技術のオントロギー : イヌイトの技術複合システムを通してみる自然=文化人類学の可能性 (特集 技術を語る民族誌の新たな地平) The Ontology of Technology : Considering the Potentiality of Natural-Cultural Anthropology through an Analysis of the Inuit Technological-Complex System
This paper analyzes an assemblage of technologies practiced by the indigenous Inuit societies in the Canadian Arctic. By proposing a series of technological practices of human beings as world poiesis machines, I examine the potential of the natural-cultural anthropological approach to human technology based on the monistic worldview of nature-human.' For that purpose, I elucidate the mechanism of the Inuit subsistence system in chapter II. In that system, a continual distinction is drawn between Inuit' and 'wildlife.' That world does not have a pre-existing 'nature' vs. 'human' dichotomy, and maintains itself by ceaselessly bringing forth such categories into an ordered and systematized life-world called 'nuna' (land). The practice of subsistence is not only the economic activity that distributes the resources necessary for sustaining life, but also the social practice that ecologically connects the Inuit people with wild animals. Social relationships among the Inuit are provided through such practices. Moreover, the practice of subsistence is also a practice of cultural and ethical activities that actualize the world view that the Inuit strive to achieve. In that sense, the subsistence system of the Inuit lies at the core of their politics, economy, society, and culture, and binds those activities together. In other words, it establishes the order of the life-world with a single breath. As the Inuit often emphasize, it is their way of life that forms the foundation of their lives. In chapter III, I investigate the way in which that subsistence system flexibly incorporates a series of technologies practiced by the Inuit in their society to stabilize their life-world. I focus on the subsistence technologies and ecological knowledge that provide the very foundation of their engagement with wildlife, as well as the societal knowledge and technologies necessary for their social interactions. The establishment of a series of technologies-such as the 'tactical' techniques to entice wild animals in subsistence activities, the ecological knowledge necessary for these activities, and the art of social intercourse to maintain trust and cooperation among the Inuit-is the logical consequence of the subsistence system that ceaselessly establishes and maintains the order of the Inuit life-world. Therefore, such technologies should be understood as coherently-integrated parts of a complex system of technologies according to the principle of a subsistence system. In that system, the circulation of the social relationships among the Inuit and the ecological relationships with various species of wild animals are closed. Nonetheless, the system lets the Inuit acquire all their resources, including food, as well as the means to adjust within their social relationships, including politics and economy; thus, it provides for their entire lives. The Inuit people are connected to the globalized world network, but can also maintain the autonomy of that subsistence as a way of life so long as they continue practicing their subsistence activities within that closed system. Provided that the social relationships among the Inuit and the ecological relationships between humans and wild animals are cyclically generated, the system can maintain itself even if it accommodates things from the outside. As previous anthropological research in the Arctic has indicated, Inuit society can be (and will be) sustained based on the continuing practice of subsistence, even with the introduction of high-tech gadgets into their subsistence techniques, and with the new habit of eating processed food such as hamburgers. In that sense, the technological complex system of the Inuit society can be understood as a world poiesis machine that flexibly creates, stabilizes, and maintains 'nuna' according to the principle of the subsistence system. In chapter IV, I propose a natural-cultural anthropological approach to human technology based on the monistic worldview of 'nature-human' that recognizes the technological practices of human beings as world poiesis machines. In that approach, technological practices of all kinds are integrated into and understood as world poiesis machines, organizing humans and non-humans into a life-world; it is driven by the worldview envisioned by the practitioners (which is a vision of what the world should be). As Latour  indicates, the technological practices based on technoscience are inevitably integrated into the modern world poiesis machine that organizes humans and non-humans into a global technoscience network based on and driven by the modern 'nature/human' dualistic worldview. So the series of Inuit technologies, such as subsistence technologies and the art of social intercourse, are integrated into the 'nuna' poiesis machine, which organizes the Inuit and wildlife into 'nuna.' Such practices are propelled by their worldview, in which the reciprocal relationship between the Inuit and wildlife is indicated as the ideal that they should achieve. Besides the life-world poiesis machines investigated in this paper, what kinds of machines have human beings created since the beginning of the history? And what kinds of machines are they able to create in the future? In my conclusion, I propose that the task of natural-cultural anthropology is to discover and develop the potential of human beings by showing the diversity of the life-world poiesis machines that they have created, and to elucidate those mechanisms ontologically.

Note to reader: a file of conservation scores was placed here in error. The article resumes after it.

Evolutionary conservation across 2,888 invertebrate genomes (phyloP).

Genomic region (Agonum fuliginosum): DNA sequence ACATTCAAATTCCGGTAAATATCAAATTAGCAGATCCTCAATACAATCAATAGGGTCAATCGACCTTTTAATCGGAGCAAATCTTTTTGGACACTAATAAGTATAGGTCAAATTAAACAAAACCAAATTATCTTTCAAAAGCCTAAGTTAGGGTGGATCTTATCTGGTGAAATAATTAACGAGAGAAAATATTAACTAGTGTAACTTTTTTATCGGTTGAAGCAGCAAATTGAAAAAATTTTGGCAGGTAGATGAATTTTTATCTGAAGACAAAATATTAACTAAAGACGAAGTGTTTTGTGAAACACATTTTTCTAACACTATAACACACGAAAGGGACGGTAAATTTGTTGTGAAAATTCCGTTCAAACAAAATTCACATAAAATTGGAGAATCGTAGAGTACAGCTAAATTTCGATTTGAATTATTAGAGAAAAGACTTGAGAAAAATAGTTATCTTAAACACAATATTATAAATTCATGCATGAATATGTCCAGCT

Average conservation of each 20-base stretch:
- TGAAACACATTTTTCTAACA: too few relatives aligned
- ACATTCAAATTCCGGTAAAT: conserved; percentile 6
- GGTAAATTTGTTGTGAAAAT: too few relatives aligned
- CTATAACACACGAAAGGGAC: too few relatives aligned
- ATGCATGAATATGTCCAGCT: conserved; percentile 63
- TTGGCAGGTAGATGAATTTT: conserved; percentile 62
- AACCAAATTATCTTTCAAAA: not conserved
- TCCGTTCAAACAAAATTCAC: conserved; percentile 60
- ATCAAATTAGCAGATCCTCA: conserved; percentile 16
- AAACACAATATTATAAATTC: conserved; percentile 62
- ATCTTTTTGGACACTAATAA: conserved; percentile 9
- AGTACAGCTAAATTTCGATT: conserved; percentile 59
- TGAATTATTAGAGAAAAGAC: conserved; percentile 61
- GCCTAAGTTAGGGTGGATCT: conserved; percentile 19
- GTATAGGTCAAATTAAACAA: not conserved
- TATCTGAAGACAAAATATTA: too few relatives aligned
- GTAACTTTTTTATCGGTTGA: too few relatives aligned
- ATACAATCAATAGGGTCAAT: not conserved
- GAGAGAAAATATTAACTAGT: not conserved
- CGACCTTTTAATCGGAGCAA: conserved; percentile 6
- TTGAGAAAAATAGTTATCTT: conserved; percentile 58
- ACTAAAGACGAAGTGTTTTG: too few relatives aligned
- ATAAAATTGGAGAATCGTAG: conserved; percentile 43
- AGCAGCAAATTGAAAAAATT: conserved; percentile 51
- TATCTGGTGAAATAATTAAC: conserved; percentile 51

文化人類学 77(1), 105-127, 2012